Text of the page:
‘Yahweh & the Seraphim’ Quiet Day: Session One
The ‘Yahweh & the Seraphim’ Quiet Day at Sunderland Minster took the form of three sessions. Each began with listening to a reflection on a passage from the Bible. This was followed in the first and third session with space to respond individually: in reading the passage and the reflection, praying, journaling, drawing; or looking at the sculpture from different angles, or through coloured lenses, or binoculars. In the second session we took the different approach of group discussion.
The sessions build one on another; depend on simplicity and space; and come with the health warning that they might bring to the surface any manner of things between you and God, including deep things. So the space is to be held as holy ground, and with the possibility to discuss anything with me – as the facilitator – in confidence. As several people expressed an interest but could not attend, now that it has taken place I am posting the reflections, with a link to the Scripture stories they relate to.
Reflection on Exodus 3
The last thing Moses wants is to be found. He is, after all, a fugitive on the run. He has made a new life for himself, in the wilderness. One wonders how much he has told the woman he has married about his former life; the extent to which he has disclosed, and held back; what territory lies between them even as they lie together in the dark?
He is a man who has accommodated himself within a life he could never have imagined in his younger days. Is it a disappointment? A relief? Some indescribable mixture of the two? His horizon has shifted, his world become very small, the sky above vast.
On this day, he has journeyed beyond the wilderness, has pushed beyond the back of beyond. What lies there? The unknown, the unimaginable. The mountain of God. That is what is left, when we have wandered beyond the far edge of the margins.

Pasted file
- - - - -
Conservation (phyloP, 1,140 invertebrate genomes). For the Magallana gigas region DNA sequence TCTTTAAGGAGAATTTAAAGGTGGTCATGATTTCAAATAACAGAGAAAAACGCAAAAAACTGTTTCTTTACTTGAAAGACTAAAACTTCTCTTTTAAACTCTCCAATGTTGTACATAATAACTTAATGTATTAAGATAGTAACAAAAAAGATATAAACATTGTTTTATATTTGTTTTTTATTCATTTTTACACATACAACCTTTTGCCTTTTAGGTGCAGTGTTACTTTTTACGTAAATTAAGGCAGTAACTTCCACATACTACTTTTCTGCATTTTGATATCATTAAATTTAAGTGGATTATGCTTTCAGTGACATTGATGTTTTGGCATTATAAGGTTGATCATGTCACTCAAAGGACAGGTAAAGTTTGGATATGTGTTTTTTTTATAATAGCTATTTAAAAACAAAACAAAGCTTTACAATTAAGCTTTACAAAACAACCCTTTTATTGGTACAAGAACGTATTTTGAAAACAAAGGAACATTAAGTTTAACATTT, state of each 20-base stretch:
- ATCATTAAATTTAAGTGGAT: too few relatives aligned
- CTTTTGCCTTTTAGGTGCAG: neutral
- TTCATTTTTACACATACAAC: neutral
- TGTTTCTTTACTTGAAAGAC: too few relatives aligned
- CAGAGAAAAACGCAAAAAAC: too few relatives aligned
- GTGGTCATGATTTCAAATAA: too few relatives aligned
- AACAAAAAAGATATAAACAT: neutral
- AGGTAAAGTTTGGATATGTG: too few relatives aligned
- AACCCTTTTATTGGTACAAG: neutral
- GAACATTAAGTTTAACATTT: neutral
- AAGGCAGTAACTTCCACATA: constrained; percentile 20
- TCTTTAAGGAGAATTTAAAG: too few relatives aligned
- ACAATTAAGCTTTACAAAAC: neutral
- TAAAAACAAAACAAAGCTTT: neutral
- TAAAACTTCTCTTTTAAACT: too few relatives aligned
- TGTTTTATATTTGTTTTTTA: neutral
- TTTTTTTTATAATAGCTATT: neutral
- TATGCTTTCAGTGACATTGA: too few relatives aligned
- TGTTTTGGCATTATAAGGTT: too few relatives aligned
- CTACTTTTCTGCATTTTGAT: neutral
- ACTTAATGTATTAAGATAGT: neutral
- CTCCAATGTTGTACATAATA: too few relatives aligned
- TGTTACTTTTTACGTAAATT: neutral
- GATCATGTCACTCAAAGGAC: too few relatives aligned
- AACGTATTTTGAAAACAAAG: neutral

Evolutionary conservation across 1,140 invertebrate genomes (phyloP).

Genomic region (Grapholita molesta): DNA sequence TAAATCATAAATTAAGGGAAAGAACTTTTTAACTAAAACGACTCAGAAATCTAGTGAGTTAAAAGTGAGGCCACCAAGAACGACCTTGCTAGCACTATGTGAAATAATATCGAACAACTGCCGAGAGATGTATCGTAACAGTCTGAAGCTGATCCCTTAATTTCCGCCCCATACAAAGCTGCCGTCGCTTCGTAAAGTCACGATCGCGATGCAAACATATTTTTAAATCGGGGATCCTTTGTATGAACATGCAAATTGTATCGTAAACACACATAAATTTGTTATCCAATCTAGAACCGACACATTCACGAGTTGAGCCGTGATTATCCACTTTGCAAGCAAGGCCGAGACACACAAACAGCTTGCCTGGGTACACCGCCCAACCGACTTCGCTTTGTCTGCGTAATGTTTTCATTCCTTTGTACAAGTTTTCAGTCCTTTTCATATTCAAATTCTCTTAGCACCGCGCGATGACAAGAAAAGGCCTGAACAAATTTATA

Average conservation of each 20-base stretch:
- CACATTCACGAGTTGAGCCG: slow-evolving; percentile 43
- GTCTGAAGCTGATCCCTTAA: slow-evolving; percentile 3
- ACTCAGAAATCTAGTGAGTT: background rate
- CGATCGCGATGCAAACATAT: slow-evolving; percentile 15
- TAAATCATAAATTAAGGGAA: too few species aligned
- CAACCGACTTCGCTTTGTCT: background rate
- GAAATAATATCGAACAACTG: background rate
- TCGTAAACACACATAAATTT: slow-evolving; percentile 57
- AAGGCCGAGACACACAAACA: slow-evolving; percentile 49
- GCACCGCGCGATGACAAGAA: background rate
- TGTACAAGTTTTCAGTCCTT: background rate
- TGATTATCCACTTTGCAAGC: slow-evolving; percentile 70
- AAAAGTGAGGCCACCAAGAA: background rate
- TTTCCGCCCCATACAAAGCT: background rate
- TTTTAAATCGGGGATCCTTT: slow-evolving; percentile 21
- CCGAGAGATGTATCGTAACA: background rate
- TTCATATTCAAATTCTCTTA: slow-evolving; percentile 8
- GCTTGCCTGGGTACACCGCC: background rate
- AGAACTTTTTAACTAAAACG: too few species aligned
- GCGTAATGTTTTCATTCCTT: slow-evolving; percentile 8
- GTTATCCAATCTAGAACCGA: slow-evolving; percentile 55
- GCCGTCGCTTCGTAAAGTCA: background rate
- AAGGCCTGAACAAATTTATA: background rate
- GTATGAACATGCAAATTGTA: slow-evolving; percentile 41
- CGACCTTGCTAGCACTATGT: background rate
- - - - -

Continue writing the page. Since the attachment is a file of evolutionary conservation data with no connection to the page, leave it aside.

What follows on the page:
Out of the corner of his eye, a blazing bush. This in itself is not unknown to him. The wilderness can get very hot, hot enough for a bush to spontaneously combust, to blaze with light and burn itself out. But not this bush: it keeps on blazing. For this, Moses must turn aside. Indeed, he is compelled to do so.
It turns out that this is no earthly flame, but an angel sitting in the branches, blazing like the sun. An angel, heralding, guarding, and standing in the presence of God. This, apparently, is what angels do. But it is God who calls out to Moses. And Moses responds, ‘Here I am.’ Here I am.
God tells Moses to come no closer. His journey, in this direction at least, has reached its end. He is to remove his sandals, the symbol of his wandering, and this is a holy moment in a holy place. Moses has come home, has returned to the fold, has been born anew.
And this causes Moses to hide his face, for he was afraid to look at God. God is unbearable.
In this place, beyond the wilderness, God confronts Moses with his deepest failure, the one that still defines him, against which Moses’ life appears Plan B, second best. It turns out that the place of failure – hearing the cry of the people on account of their taskmasters – is the very place where Moses and God stand on common ground. This is the first step in God’s plan of redemption, which will take Moses back, to face Pharaoh, in order for Moses to leave Egypt behind for good.
Is it possible that we might encounter God on the ground of our deepest failure?
Moses asks God to reveal his name. God responds, ‘I AM WHO I AM’ and my title is YHWH, from ‘to be’. I am what I am, and I will be what I will be.
Here I am. The mountain of God echoes back the words with which Moses first responded to God, ‘Here I am.’ Not because God is to be understood to be made in Moses’ image, but because Moses’ words reveal that he bears the imprint of God. And he discovers this standing in front of an angel who is worshipping God at the foot of a mountain on the far side of the wilderness.
And here we are, at the foot of a mountain that bears the inscription I AM YHWH, surrounded by flaming Seraphim.
How did we get here?
And now that you have turned aside to be here, for what purpose might God have called to you?